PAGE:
Sugary drinks linked to higher stroke risk: Study
(REUTERS) - Women who imbibe sugary soft drinks almost every day are 83 per cent more likely to have a certain type of stroke than women who rarely drink sodas and other sweetened beverages, according to a Japanese study.
The results, which appeared in The American Journal of Clinical Nutrition, agree with a host of other studies tying sugary drinks to numerous untoward health effects, including heart attacks, obesity and diabetes, and prompting government moves, such as New York's ban on super-sized sodas.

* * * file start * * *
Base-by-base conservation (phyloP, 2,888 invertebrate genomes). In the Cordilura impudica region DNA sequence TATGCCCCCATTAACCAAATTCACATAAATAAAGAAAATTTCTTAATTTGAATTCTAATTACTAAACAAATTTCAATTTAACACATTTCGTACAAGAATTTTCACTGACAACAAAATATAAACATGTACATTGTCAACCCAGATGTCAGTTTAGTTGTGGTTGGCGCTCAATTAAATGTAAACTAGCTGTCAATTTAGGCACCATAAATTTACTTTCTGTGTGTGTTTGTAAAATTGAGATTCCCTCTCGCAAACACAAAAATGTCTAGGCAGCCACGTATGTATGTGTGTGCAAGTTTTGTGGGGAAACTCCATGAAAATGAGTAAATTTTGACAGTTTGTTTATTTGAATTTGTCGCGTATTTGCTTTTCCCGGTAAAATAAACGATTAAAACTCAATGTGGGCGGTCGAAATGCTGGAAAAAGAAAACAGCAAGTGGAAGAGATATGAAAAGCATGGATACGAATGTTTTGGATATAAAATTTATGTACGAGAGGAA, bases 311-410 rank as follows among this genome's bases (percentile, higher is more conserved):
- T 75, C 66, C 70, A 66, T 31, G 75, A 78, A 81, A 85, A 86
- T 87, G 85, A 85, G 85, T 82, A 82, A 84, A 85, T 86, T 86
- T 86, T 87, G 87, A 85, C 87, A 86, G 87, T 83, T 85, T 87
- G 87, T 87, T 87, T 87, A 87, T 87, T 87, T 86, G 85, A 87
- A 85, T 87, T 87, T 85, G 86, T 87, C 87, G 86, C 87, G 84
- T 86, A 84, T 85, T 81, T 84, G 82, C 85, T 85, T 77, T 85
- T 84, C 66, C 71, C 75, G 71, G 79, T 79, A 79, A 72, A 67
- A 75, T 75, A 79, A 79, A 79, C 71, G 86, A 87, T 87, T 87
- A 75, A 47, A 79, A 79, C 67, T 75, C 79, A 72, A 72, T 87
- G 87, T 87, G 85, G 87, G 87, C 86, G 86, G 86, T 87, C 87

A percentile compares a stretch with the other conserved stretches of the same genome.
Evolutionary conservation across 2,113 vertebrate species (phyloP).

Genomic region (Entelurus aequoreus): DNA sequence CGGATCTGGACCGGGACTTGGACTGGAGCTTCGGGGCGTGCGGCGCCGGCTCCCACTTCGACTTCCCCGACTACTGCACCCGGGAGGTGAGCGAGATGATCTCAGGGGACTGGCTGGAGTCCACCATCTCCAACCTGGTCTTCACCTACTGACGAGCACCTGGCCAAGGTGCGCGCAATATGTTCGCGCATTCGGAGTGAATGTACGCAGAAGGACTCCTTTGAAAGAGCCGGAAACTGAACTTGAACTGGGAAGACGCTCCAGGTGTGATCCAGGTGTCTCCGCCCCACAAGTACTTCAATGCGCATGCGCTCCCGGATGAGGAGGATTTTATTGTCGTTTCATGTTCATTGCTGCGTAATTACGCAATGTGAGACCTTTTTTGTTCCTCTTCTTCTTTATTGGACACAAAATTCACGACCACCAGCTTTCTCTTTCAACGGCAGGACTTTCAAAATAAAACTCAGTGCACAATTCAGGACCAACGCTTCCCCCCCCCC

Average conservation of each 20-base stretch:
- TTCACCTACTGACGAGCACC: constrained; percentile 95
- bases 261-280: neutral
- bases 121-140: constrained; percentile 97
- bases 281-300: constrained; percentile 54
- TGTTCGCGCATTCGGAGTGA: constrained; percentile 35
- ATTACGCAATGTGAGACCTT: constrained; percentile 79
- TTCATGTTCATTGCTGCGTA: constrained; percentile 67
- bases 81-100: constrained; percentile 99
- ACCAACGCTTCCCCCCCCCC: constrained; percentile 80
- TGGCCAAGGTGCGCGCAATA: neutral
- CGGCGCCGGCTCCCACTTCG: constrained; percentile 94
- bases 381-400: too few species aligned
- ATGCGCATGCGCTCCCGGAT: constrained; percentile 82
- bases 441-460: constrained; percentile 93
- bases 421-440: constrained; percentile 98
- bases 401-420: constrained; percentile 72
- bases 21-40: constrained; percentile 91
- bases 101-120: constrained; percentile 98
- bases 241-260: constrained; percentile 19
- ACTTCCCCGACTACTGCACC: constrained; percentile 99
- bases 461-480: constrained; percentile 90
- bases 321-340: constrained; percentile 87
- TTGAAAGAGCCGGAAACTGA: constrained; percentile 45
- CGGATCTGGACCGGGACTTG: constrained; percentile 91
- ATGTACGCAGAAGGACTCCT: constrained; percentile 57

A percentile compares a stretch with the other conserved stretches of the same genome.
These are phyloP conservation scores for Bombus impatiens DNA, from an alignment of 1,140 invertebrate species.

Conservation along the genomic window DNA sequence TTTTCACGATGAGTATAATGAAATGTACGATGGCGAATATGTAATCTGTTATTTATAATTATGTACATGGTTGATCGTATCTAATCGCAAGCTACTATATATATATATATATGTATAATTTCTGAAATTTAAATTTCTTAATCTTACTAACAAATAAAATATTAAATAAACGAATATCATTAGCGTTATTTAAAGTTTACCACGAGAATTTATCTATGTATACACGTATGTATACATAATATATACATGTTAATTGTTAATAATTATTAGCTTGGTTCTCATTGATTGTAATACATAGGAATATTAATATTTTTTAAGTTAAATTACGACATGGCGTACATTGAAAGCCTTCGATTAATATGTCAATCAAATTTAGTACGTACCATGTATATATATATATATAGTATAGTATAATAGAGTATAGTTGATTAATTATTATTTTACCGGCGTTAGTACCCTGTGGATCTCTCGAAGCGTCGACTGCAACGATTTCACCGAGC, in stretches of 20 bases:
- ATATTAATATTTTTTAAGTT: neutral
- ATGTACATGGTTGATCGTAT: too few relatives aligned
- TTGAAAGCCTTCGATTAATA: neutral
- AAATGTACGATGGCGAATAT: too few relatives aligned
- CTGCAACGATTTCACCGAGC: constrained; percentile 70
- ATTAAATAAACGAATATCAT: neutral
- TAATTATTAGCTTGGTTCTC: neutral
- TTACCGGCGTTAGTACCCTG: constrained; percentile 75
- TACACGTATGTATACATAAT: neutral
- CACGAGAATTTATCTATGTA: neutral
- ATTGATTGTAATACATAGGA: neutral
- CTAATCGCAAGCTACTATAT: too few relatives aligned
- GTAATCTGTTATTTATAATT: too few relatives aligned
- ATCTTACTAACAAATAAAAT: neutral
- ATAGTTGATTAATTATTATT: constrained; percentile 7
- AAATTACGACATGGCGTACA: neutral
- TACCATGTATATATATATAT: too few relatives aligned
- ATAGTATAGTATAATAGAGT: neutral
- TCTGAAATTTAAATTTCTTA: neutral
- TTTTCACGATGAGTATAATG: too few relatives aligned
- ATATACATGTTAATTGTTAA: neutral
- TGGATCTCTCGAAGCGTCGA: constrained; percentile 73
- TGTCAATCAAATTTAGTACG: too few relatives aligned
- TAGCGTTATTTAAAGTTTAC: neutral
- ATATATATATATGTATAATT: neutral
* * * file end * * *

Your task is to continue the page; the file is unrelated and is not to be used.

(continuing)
Given the increased availability of soft drinks in Japan over the past several decades, researchers led by Hiroyasu Iso at Osaka University wanted to see if soda drinkers there had higher risks of heart disease and stroke. "Soft drink intake is associated with higher risk of ischemic stroke for women," wrote Dr Iso and his team, referring to a kind of stroke with plaque buildup in the arteries.
Nearly 40,000 people answered a dietary, health and lifestyle questionnaire, first in 1990 and then again in 1995 and 2000. They were split into four groups - those who rarely drank soft drinks, those who had one to two cups a week, those who had three to four cups a week and those who had a soft drink nearly every day.